Tips on Writing Effective Letters to the Editor

Greetings, Wolfwatchers!  Here are some tips you will help you to write a more effective letter, and increase your chances of getting published:

HOW TO WRITE YOUR LETTER

  • Keep your letter to the maximum number of words allowed for the particular paper.  The shorter your letter is, the better chance you have of getting published. Some papers have a word counter in their submission form.  You can always type out your letter in a Word document first, which has an automatic word counter.
  • Be concise, make one or two points.  Don’t attempt to make too many points, this gets confusing.
  • Where you can, personalize the letter; tell a story.  i.e.  “I took my kids to the zoo and saw the endangered Mexican Gray wolves…”  “Wolves are important to me because….” Etc.
  • Thank the paper for publishing an article about wolves.  Praising the paper helps your letter get published.
  • If you feel uncertain about your letter, Janet will happily review it and make suggestions.  Send to janet@wolfwatcher.org.
  • Information on how to submit your letter can be found at the Letters to the Editor section of the paper.  Most have a submission form, some have you send an email.  Make sure to include your name, address, and phone number for verification.  Papers will not publish your street address or phone number, Some, but not all, papers will call you for verification before publishing your letter.
  • Submit your letter as soon as possible. This increases your chances of getting published.
  • If you can, please send Janet a copy of your letter for tracking purposes so that we can see what is being published.  Send your letter to janet@wolfwatcher.org.

TALKING POINTS

Every article is different, and will bring up some different aspects of wolves and wolf conservation for you to comment on and address.  But here is some good background information that can be used as talking points in many different letters.

  • More than 1,100 wolves have been killed through hunting and trapping in the Northern Rockies since Congress stripped them of Endangered Species Act protection in 2011.
  • It’s estimated that more than 560 have been killed this season alone, and that number continues to increase rapidly.
  • Across the Northern Rockies and beyond, anti-wolf extremists are gaining ground on their well-funded and relentless attack. Alarmingly, proposals are already being debated in Washington, D.C. to delist nearly all gray wolves across the Lower 48.
  • Wolves play a significant role in ecosystem health. They help keep large herd animal populations in check, which can benefit numerous other plant and animal species. The carcasses of their prey also help to redistribute nutrients and provide food for other wildlife species, most notably other scavengers. Indeed, scientists are just beginning to understand the full positive ripple effects that large predators contribute in nature.
  • In the Northern Rockies and Great Lakes regions, the greatest threat to wolves is conflict with people. Though wolves pose very little threat to humans directly, they do occasionally prey on livestock and hundreds of wolves are killed each year in response. Others are hit by cars, illegally poached, or die of natural causes. And today, hundreds more are being killed during state-regulated wolf hunts.  These activities will have a serious impact on the ability of wolf populations—which have not yet fully recovered—to survive over the long term.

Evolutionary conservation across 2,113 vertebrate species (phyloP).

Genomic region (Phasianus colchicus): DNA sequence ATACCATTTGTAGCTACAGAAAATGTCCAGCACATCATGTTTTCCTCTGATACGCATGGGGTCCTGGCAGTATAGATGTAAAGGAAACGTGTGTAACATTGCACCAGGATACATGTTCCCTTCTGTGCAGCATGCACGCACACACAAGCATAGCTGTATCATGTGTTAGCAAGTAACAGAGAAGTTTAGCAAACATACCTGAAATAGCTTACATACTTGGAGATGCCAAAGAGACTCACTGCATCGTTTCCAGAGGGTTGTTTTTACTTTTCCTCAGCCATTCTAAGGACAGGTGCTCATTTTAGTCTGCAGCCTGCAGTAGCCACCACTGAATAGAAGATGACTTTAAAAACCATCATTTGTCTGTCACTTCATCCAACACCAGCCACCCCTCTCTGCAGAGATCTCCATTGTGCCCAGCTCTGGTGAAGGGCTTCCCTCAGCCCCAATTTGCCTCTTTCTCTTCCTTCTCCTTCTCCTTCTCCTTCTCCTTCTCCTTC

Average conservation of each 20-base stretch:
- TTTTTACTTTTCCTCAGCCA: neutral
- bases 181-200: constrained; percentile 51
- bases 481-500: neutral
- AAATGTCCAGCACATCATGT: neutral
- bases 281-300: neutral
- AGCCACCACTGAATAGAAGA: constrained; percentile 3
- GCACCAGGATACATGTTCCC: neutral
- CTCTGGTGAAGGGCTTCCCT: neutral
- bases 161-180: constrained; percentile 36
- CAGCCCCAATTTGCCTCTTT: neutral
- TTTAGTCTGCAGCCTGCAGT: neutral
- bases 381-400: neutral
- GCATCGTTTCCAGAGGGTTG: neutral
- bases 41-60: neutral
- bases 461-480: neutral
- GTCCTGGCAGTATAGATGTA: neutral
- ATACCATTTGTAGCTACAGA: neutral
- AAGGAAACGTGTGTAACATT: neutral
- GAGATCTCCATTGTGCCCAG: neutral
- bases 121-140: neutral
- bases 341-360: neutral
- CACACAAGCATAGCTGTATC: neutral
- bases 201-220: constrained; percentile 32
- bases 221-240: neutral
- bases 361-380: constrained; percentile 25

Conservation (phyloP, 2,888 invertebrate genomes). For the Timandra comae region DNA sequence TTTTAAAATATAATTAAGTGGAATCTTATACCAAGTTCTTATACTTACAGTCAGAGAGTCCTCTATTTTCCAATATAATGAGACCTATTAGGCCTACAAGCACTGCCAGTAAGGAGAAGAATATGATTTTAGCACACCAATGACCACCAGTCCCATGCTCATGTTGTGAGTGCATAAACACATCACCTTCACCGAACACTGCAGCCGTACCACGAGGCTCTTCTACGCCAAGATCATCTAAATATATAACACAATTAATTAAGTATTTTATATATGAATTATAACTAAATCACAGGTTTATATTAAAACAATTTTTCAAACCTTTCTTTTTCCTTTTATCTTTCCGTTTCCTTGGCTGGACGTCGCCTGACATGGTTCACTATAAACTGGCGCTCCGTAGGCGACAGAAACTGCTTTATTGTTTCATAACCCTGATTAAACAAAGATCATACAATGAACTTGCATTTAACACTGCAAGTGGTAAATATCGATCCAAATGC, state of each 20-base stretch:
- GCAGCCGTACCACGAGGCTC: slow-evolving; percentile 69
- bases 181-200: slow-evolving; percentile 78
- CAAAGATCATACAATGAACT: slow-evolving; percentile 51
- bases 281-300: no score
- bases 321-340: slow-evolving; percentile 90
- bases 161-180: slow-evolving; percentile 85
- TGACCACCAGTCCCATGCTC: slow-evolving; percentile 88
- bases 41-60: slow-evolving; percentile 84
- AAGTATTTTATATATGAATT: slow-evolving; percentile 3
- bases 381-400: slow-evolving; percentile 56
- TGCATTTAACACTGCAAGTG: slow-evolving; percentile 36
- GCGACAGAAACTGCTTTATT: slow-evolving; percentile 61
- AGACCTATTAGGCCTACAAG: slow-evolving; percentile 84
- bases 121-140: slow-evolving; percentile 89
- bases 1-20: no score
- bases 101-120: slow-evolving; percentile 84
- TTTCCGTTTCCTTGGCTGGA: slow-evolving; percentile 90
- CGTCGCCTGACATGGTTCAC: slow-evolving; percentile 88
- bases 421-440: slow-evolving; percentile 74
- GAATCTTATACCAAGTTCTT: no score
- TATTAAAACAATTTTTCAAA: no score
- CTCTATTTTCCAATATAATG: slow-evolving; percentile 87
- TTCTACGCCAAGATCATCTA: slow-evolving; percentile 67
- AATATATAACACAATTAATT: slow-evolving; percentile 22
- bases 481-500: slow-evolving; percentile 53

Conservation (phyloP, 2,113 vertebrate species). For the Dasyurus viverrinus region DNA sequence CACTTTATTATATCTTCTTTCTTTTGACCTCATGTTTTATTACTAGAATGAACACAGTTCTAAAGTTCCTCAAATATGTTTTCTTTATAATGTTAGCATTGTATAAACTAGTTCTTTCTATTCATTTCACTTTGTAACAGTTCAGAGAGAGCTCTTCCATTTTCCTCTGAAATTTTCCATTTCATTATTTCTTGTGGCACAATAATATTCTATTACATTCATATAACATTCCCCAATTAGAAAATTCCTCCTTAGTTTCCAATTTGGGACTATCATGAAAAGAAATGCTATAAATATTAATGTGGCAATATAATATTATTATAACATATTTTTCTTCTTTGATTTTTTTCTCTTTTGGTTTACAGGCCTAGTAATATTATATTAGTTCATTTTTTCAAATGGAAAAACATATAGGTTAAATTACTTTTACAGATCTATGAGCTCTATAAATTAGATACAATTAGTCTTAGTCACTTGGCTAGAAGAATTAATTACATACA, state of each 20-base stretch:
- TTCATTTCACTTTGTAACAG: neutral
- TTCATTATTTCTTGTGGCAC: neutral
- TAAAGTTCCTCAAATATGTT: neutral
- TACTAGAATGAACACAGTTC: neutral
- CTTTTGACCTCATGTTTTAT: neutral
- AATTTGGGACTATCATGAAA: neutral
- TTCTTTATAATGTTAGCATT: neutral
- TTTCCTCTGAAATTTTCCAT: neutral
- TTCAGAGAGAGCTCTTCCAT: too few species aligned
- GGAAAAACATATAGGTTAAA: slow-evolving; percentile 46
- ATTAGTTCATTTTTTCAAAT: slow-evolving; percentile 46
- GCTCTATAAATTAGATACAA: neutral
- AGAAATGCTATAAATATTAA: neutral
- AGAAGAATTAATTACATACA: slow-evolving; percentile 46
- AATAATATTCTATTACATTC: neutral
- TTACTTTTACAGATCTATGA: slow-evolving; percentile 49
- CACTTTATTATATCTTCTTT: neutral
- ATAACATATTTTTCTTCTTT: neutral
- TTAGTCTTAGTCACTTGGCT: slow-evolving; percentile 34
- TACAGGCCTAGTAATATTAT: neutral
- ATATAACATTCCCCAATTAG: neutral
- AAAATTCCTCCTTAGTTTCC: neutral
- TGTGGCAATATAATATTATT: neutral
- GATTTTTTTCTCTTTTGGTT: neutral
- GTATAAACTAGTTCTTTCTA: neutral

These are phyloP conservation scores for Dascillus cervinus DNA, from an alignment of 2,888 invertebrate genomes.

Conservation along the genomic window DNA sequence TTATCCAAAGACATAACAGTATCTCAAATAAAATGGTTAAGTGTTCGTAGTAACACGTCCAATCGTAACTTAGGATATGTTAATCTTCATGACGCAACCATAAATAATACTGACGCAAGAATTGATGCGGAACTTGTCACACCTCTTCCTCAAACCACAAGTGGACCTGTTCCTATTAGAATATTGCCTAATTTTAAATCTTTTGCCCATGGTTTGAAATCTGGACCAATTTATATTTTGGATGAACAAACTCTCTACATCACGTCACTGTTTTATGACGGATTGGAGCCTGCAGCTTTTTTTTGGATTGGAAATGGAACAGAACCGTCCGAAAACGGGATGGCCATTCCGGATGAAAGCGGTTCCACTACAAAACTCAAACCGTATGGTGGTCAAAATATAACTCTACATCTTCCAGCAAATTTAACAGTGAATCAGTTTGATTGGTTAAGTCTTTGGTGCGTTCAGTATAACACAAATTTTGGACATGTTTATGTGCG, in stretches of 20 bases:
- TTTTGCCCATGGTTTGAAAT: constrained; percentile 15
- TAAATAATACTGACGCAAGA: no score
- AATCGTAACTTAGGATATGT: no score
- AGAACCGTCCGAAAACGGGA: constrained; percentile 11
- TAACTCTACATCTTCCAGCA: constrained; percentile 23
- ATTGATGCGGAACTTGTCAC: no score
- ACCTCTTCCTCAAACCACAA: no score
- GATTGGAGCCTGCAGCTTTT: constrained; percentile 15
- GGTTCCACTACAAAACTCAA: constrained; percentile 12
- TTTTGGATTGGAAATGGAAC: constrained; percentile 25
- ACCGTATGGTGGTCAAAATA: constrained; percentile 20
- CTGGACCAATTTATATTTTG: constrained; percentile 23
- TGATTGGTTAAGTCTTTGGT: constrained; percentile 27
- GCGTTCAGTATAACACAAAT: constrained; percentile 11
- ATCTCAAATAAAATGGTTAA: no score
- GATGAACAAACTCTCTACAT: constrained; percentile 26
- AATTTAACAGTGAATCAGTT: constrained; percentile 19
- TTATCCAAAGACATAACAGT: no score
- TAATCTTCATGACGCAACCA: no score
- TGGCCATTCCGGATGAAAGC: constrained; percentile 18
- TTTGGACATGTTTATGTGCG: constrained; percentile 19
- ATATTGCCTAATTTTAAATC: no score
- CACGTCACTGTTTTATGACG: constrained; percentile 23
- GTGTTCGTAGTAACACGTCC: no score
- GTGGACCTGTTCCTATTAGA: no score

• In Alaska, the state legislature, the Board of Game, and wolf-control supporters continue to advocate for intensive wolf-control programs to increase game populations, whether or not studies have determined that habitat is sufficient, or that decreasing wolves is necessary. For almost a decade, the most controversial aspect of these control programs has been aerial gunning, whereby private hunters, rather than state managers, are allowed to shoot and kill wolves from the air.
  • In New Mexico and Arizona, misconceptions and myths are the biggest problems for Mexican gray wolves, or lobos. Despite the facts that Mexican gray wolves are responsible for less than one percent of livestock deaths each year and have never attacked a person, they are often resented and feared in communities near the recovery area in southern Arizona and New Mexico. While a majority of people in those states support wolf recovery, illegal killings continue to be the leading cause of death for lobos. The small population of less than 70 individuals is also threatened by inbreeding, catastrophic events like diseases and fires, and by the lack of a scientifically sound plan for their expansion and recovery.
  • In North Carolina, red wolves, once considered extinct in the wild, now number around 100 individuals.  However, with these small numbers, the population is in constant danger of extinction from several factors, including illegal killings, habitat loss, natural disasters and interbreeding with coyotes. Several red wolves have been killed in recent months due to North Carolina allowing night time coyote hunts and red wolves being mistaken for coyotes.  Although there is currently a stay on the coyote hunt, red wolves continue to be shot and killed.
  • To recover red wolves, additional suitable habitat must be identified. The official recovery plan calls for the establishment of 220 red wolves in the wild and 330 individuals in captivity in at least three reintroduction projects within the historic range of the red wolf.

(Background information courtesy of Defenders of Wildlife).

More specific information will be sent out to volunteers from time to time for our “Letters to the Editor” Writing Team to write on a specific article.

And that’s “Letters to the Editor” for wolves!  If you have specific questions, please contact Janet at janet@wolfwatcher.org

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